When the worker is fit for the essential duties of their pre-injury job (with or without accommodation), if the injury employer does not offer to re-employ the worker in the position that the worker held on the date of injury (with accommodation if necessary), then the employer must offer to provide the worker with an alternate job of a nature and at earnings comparable to the worker’s job on the date of injury.
When determining if an alternate job offered is comparable to the pre-injury job, in addition to comparable earnings, the WSIB may consider a number of other factors, including:
- job duties to be performed
- skills, qualification and experience required
- degree of physical and mental effort required
- level of responsibility and supervision of other employees
- rights and privileges associated with the position
- bargaining unit status
- geographic location of the alternative worksite
- hours of work, working conditions, and right to work overtime, and
- employee benefits including but not limited to vacation, health care, life insurance, and pension benefits.
Any one factor may be more or less important in a particular case depending on the circumstances.
Any alternate job offered must also be considered safe, productive, and consistent with the worker’s functional abilities. For further information, see “Suitable work” in 19-02-07, RTW Overview and Key Concepts.
Determining fitness for suitable work
If the worker is not fit to perform the essential duties of pre-injury job (with or without accommodation), the workplace parties and/or the WSIB determine if the worker is fit to return to suitable work. This is determined by comparing the worker’s functional abilities and limitations to the demands of the job. If the worker is fit to return to suitable work, the injury employer must offer the first suitable work that is or becomes available.
Suitable and available work
Suitable work means post-injury work that is safe, productive, and consistent with the worker's functional abilities, and that restores the worker's pre-injury earnings to the greatest extent possible.
The factors the WSIB examines to determine if suitable work is “available” at the pre-injury worksite, or at another worksite, include but are not limited to:
- whether a job vacancy has been posted, advertised or otherwise communicated, or
- evidence of hirings or transfers that occur on or after the date the worker is fit for suitable work.
For further information, see “Suitable work” and “Available work” in 19-02-07, RTW Overview and Key Concepts.
Workplace party disputes over job offer
Workers and injury employers are encouraged to resolve disputes with respect to a job offer on their own. This includes whether:
- an offered accommodation to the pre-injury job suits the worker’s needs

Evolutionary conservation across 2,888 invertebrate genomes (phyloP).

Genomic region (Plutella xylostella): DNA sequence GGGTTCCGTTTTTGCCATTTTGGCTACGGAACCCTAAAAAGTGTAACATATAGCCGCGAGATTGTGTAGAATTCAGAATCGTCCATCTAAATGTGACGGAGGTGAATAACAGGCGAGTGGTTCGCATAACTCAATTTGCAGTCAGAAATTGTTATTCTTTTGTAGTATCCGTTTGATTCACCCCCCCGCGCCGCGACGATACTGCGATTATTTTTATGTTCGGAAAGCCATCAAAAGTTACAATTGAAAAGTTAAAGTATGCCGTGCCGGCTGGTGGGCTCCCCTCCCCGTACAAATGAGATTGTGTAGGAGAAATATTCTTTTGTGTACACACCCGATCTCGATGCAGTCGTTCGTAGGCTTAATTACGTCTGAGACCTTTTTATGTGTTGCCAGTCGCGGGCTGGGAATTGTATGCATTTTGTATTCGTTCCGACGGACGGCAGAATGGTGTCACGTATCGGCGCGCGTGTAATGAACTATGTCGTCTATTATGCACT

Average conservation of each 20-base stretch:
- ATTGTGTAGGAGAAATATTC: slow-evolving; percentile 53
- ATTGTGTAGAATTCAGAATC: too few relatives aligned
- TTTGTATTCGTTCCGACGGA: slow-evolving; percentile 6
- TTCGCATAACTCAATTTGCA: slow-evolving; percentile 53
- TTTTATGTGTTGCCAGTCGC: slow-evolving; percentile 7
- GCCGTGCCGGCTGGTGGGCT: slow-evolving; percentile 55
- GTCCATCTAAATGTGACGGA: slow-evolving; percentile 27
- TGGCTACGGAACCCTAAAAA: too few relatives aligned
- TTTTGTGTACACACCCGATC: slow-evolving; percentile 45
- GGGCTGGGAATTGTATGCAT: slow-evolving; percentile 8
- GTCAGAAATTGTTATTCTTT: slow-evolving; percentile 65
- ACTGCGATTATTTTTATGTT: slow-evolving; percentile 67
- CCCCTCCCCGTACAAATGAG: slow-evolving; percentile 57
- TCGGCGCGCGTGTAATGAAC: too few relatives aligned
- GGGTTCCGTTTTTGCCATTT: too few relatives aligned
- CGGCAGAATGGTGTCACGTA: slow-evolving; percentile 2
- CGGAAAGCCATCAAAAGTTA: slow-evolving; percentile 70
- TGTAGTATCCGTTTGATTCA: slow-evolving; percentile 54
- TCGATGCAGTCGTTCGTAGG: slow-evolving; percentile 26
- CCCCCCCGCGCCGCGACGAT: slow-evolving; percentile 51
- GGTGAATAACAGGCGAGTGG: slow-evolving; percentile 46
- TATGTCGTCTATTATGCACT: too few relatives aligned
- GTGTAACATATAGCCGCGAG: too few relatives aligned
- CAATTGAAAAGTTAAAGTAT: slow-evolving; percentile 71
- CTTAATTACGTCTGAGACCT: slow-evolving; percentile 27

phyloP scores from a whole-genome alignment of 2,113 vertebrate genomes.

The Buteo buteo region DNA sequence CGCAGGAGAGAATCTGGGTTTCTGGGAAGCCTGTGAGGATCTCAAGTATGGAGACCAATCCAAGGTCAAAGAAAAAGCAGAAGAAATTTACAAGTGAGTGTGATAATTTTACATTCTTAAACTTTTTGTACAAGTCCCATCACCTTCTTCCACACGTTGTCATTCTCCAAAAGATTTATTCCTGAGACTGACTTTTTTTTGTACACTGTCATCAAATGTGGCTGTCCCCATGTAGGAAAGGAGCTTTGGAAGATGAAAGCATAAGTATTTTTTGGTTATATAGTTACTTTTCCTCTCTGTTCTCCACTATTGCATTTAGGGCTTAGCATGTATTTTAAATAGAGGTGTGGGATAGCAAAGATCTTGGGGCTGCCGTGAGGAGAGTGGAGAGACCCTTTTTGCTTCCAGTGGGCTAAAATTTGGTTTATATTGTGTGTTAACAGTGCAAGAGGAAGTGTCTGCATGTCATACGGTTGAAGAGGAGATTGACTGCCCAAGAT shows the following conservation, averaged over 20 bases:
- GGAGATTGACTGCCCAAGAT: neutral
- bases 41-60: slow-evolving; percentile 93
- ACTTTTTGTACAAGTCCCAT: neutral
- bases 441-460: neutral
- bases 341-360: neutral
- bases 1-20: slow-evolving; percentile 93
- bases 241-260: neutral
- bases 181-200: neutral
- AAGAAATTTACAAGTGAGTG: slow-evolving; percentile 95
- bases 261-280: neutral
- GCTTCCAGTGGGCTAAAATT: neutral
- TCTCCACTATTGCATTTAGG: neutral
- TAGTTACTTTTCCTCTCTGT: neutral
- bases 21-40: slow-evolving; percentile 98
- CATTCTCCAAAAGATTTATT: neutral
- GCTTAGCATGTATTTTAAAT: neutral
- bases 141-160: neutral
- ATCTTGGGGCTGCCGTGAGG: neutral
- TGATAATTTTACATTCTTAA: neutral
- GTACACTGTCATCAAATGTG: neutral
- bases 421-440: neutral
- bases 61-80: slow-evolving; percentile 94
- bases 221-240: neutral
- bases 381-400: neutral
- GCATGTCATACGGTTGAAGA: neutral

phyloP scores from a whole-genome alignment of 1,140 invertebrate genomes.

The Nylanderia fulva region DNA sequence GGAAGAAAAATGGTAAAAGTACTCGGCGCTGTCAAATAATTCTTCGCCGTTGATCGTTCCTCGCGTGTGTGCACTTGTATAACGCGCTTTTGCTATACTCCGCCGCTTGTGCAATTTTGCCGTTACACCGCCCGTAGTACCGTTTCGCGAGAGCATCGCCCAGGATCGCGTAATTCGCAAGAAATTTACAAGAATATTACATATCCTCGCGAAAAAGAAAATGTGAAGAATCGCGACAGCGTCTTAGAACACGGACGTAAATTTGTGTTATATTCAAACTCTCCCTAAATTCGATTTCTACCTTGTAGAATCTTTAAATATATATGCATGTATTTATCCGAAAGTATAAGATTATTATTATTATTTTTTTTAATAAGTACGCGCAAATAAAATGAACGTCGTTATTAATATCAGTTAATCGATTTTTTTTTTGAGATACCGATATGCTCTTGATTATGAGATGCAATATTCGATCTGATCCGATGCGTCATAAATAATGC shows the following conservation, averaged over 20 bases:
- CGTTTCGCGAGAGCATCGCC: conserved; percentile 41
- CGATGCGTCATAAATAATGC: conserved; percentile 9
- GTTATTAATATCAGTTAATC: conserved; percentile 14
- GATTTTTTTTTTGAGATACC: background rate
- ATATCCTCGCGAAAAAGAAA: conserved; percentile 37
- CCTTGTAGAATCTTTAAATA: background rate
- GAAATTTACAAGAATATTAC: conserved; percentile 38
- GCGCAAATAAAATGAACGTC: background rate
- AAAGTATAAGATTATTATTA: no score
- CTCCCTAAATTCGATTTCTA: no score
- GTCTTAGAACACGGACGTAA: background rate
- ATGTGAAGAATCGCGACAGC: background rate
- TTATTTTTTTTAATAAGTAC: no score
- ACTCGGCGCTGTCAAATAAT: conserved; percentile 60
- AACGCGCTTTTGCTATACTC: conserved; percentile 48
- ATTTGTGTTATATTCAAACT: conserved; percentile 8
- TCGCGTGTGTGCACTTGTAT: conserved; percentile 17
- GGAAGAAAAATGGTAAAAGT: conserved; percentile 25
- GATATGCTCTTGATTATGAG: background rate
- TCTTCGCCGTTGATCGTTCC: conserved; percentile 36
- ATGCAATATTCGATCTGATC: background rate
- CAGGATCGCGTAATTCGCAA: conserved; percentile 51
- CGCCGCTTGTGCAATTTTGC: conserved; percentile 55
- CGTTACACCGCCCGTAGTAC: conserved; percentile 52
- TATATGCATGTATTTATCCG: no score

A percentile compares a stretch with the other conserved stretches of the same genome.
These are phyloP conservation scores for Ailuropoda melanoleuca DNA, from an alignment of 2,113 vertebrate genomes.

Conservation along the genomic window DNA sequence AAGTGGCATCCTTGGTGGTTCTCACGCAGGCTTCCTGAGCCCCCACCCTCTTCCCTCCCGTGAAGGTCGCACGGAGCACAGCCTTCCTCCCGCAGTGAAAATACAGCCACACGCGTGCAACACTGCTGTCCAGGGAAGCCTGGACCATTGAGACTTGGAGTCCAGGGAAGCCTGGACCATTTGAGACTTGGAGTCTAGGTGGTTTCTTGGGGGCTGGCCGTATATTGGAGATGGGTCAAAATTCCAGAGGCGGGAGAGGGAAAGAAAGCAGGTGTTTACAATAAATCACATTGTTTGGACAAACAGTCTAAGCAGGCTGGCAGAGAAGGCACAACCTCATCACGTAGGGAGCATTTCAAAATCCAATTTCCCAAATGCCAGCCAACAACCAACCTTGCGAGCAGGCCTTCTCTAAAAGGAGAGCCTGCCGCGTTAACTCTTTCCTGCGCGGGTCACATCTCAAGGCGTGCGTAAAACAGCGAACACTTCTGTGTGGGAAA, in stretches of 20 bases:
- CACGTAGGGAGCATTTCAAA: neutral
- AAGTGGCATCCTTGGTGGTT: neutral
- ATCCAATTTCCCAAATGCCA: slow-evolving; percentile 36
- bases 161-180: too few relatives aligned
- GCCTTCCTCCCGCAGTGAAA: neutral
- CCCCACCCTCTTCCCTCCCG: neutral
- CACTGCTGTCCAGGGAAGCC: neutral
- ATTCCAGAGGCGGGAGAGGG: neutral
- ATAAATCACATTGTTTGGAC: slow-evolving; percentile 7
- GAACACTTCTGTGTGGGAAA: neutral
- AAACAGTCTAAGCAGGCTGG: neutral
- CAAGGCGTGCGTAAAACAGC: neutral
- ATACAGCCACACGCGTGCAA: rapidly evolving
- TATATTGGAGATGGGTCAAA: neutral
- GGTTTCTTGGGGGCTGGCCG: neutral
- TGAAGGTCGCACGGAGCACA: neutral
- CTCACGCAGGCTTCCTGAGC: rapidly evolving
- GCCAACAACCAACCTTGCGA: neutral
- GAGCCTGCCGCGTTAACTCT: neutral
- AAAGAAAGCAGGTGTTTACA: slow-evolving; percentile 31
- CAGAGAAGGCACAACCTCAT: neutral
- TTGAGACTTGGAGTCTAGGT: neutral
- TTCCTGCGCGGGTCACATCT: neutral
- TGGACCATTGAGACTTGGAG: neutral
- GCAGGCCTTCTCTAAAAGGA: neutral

- an alternate job offered is comparable to the pre-injury job, or
- the job offered is suitable.
If the workplace parties are not successful in resolving a dispute, they must notify the WSIB. The WSIB will assist the workplace parties to reach agreement on the specific issue, or make a determination with respect to the job offer.
WSIB finds the job offer is appropriate
If the WSIB determines that the specific job offered is appropriate, the WSIB informs both parties of its decision. The WSIB will generally adjust the worker's wage loss benefits based on the earnings of the offered job, as of the date of the worker’s next available shift. If the worker declines to return to the job offered, the injury employer’s re-employment obligation ends.
WSIB finds the job offer is not appropriate
If the WSIB determines that the specific job offered is not appropriate, the WSIB informs both parties of its decision. The WSIB will generally continue to pay the wage loss benefits as long as the as the worker continues to demonstrate co-operation with the injury employer and the WSIB in the RTW process.
Depending on the worker’s fitness level, the injury employer must:
- consider other accommodations to the pre-injury job, short of undue hardship
- offer the worker another job that is most comparable in nature and earnings to the worker’s pre-injury job, or
- continue to attempt to identify a suitable job that is available, or becomes suitable through accommodation short of undue hardship.
There are a number of special circumstances that impact the injury employer’s obligation to re-employ their workers who have been unable to work due to a work-related injury/disease.
Fixed term contract workers
The injury employer of a fixed term contract worker is only required to re-employ the worker in the pre-injury job, an alternate job that is comparable, or suitable work, for the remainder of the fixed term employment contract that was interrupted by the work-related injury/disease.
However, in cases where an injury employer has routinely extended or renewed a worker’s fixed term employment contract in the past, with no actual break in employment, the WSIB may conclude that the re-employment obligations extend beyond the end of the fixed term employment contract for the normal duration of the re-employment obligation.